Fr. Roger J. Landry
Putting into the Deep
May 13, 2016
During this extraordinary Jubilee of Mercy, it’s easy to focus on the mercy of God the Father. After all, the motto of this Jubilee is “Merciful like the Father” and perhaps the greatest illustration of God’s mercy — besides Calvary — is the love of the Father in the Parable of the Prodigal Son.
Jesus’ mercy is likewise conspicuous. The Church invokes him daily as the “Lamb of God who takes away the sins of the world,” venerates him as “Mercy incarnate” through the revelations given to St. Faustina, and ponders constantly how his heart, “moved with pity,” responded by teaching, feeding, healing, forgiving and sending out others to imitate his corporal and spiritual works of mercy.
The Holy Spirit’s mission of mercy, however, is far less noticed. Like with many of the first Christians in Ephesus who told St. Paul, “We have never even heard that there is a Holy Spirit” (Acts 19:2), the Holy Spirit generally remains in the Church “the great Unknown,” as St. Josemaria called him, and the “most neglected Person of the Blessed Trinity,” as Pope Benedict quipped. This is unquestionably the case with regard to the Holy Spirit’s role in Divine Mercy.
The celebration of Pentecost, however, is a time to remedy that oversight and underutilization.
During the Last Supper Jesus taught us something extraordinary: “I tell you the truth, it is better for you that I go. For if I do not go, the Advocate will not come to you. But if I go, I will send him to you” (Jn 16:7). Jesus was affirming that it was better for us that he go and the Holy Spirit come than that Jesus stay and the Holy Spirit not come. The great joy is that as Christians we don’t have to choose between the second and third persons of the Holy Trinity: when we remain in loving communion with God, we can and do have both indwelling within us together with God the Father. But by these words, Jesus was indicating to us the extraordinary importance of the Holy Spirit in the Christian life to complete his merciful mission in us and through us in the world.
A summary of the role of the Holy Spirit in salvation is given is given at the beginning of the most consoling words priests can say and anyone can hear: “God the Father of Mercies, through the death and resurrection of his Son, has reconciled the world to himself and sent the Holy Spirit among us for the forgiveness of sins.” The Holy Spirit has been sent for the forgiveness of sins.
Jesus himself stressed this point on Easter Sunday evening in words and action when he told the apostles, “Just as the Father sent me” — as the Lamb of God to take away the sins of the world — “so I send you,” breathed on them saying, “Receive the Holy Spirit,” and instructed them, “Whose sins you are forgiven them, whose sins you retain are retained” (Jn 20:21-23). The Holy Spirit is the one who makes possible our receiving the Mercy God the Father sent God the Son to accomplish for us by his death and resurrection.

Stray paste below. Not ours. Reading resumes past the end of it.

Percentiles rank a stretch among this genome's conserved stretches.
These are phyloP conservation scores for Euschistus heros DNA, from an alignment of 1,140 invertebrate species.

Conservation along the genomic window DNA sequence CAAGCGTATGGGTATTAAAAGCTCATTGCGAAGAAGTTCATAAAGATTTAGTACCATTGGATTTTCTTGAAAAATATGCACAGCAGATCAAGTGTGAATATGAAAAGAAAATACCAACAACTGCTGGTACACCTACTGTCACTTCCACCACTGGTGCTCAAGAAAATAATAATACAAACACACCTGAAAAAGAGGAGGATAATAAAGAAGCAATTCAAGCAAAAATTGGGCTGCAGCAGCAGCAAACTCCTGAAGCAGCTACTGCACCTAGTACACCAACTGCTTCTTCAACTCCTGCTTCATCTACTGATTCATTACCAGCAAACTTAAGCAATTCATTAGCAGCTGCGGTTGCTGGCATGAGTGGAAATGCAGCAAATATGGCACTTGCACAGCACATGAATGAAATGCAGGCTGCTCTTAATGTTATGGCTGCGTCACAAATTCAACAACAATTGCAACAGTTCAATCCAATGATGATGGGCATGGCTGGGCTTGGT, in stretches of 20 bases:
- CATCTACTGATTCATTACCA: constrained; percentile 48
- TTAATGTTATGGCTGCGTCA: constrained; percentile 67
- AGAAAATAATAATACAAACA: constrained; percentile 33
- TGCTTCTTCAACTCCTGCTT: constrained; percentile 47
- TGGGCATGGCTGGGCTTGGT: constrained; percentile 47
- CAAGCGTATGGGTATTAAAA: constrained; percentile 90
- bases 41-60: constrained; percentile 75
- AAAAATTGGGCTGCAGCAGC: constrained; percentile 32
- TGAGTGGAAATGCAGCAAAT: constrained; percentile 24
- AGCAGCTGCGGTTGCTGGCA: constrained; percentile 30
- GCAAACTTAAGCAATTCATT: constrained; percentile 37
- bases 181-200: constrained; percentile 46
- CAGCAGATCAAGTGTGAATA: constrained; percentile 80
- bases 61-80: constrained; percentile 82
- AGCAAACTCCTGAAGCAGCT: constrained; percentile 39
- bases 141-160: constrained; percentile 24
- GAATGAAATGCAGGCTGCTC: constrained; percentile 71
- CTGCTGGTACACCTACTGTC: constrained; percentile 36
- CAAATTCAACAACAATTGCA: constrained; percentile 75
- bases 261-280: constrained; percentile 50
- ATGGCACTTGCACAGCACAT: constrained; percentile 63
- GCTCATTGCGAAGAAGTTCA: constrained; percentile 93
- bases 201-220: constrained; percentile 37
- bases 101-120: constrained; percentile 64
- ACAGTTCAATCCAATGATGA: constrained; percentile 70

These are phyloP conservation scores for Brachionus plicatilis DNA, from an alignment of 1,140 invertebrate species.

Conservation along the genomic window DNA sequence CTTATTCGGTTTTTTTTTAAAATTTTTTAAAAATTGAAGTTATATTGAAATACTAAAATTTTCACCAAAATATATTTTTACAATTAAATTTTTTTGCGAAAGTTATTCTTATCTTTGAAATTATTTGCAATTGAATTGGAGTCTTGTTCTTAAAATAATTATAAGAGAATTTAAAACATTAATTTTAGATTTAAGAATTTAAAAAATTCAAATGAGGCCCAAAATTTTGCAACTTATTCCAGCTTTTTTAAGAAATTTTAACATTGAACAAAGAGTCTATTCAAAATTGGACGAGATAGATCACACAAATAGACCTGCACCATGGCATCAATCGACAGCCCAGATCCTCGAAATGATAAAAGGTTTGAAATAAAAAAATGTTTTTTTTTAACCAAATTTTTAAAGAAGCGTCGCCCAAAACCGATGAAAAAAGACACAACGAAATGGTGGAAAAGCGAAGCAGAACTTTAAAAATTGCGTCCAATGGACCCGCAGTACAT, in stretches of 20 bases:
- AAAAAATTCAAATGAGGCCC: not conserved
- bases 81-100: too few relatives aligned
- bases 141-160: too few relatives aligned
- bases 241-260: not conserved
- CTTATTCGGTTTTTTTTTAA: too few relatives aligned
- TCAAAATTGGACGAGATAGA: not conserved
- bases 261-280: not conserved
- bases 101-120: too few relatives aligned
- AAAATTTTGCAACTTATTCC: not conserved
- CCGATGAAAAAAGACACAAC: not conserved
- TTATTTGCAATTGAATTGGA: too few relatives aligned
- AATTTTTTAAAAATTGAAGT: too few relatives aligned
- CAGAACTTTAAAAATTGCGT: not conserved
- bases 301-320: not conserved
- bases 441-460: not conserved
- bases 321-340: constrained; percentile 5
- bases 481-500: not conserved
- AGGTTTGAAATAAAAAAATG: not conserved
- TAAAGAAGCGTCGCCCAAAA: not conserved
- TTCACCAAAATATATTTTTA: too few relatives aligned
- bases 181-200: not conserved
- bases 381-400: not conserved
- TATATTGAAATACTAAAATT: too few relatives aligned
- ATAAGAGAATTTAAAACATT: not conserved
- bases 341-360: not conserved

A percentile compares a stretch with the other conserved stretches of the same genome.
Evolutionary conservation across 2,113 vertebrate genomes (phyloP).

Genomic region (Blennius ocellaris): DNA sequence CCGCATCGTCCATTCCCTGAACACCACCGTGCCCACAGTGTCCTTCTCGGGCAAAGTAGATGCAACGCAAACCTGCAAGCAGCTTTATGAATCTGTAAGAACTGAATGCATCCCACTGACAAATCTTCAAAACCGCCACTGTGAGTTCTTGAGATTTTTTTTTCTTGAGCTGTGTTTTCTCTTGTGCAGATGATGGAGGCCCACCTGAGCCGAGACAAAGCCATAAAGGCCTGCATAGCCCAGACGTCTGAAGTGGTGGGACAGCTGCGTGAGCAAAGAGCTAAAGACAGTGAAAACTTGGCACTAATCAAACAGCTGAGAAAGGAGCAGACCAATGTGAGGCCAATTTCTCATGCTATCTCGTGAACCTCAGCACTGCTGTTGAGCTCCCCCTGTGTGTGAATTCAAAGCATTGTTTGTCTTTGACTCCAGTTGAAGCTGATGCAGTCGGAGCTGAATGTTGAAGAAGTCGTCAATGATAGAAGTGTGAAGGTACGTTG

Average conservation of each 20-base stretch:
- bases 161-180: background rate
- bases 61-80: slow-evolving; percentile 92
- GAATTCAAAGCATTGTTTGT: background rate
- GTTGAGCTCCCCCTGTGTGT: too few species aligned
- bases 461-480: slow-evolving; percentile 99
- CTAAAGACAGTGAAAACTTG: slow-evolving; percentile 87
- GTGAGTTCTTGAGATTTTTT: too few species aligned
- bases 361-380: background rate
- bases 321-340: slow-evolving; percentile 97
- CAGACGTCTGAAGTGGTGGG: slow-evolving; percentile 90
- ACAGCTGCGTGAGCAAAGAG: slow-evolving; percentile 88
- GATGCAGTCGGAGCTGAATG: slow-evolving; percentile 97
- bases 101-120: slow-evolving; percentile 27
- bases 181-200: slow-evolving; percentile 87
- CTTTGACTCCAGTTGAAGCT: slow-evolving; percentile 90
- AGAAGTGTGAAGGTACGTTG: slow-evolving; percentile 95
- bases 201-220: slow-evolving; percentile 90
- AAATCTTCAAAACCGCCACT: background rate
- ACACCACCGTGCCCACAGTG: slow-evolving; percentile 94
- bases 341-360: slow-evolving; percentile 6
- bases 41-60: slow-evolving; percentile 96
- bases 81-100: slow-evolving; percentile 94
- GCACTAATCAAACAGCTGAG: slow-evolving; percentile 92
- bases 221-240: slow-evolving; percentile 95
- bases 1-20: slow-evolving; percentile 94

And the Holy Spirit does this not merely through the Sacrament of Penance and Reconciliation but through all his works.
The Holy Spirit came down as tongues of fire on the members of the Church precisely to help them and us “preach repentance for the forgiveness of sins… to all the nations” (Lk 24:47).
The Holy Spirit teaches us to pray for forgiveness, coming “to the aid of our weakness for we do not know how to pray as we ought, but the Spirit intercedes for us” (Rom 8:26). He helps us in all our prayer, including in the prayer of contrition. He does this by helping us to cry out “Abba, Father!” (Rom 8:15; Gal 4:6), since all sin can be summarized as treating the relationship with God the Father as lifeless: Jesus describes this as the root of sin in the Parable of the Prodigal Son, when the younger son anticipates his Father’s death by asking immediately for the inheritance that would pass to him at the Father’s demise (Lk 15:12). The Holy Spirit helps our relationship with the Father to come alive and to trust in his love and forgiveness.
The Holy Spirit helps us to examine our conscience in the light of God by reminding us of all that Jesus taught us (Jn 14:26) and leading us into all the truth (Jn 16:13), opening us up to the various ways we need God’s mercy.
And he helps us to live consistently with God’s mercy as a true “Temple of the Holy Spirit” (1 Cor 6:19). He strengthens us to put to death “life according to the flesh” so that we might live to the full the Christian “life according to the Spirit” (Rom 8:4-12; Gal 5:16-25).
In the beautiful Veni, Sancte Spiritus Sequence the Church chants before the Gospel on Pentecost, we praise and implore the Holy Spirit for mercy. “Without your mercy,” we sing, “there’s nothing good in man, nothing not toxic,” before we beg, “Cleanse in us what is dirty, drench what is dry, heal what is wounded, bend what is rigid, ignite what is frigid, and correct what is misguided.” After those six preparatory acts of mercy, we finish by asking him to fill us with his seven-fold Gift of wisdom, knowledge, understanding, prudence, reverence, awe and courage (Is 11:1) so that we might obtain mercy’s reward of virtue, salvation, and unending heavenly joy.
To say, “Come, Holy Spirit,” is to ask for mercy!
The Holy Spirit has indeed been sent by the Father and the Son to complete God’s mission of mercy, to help us to seek it, receive it and share it. Pentecost is a great time for us to celebrate it as we thank the Holy Spirit for this work and give him permission to complete it in us and through us.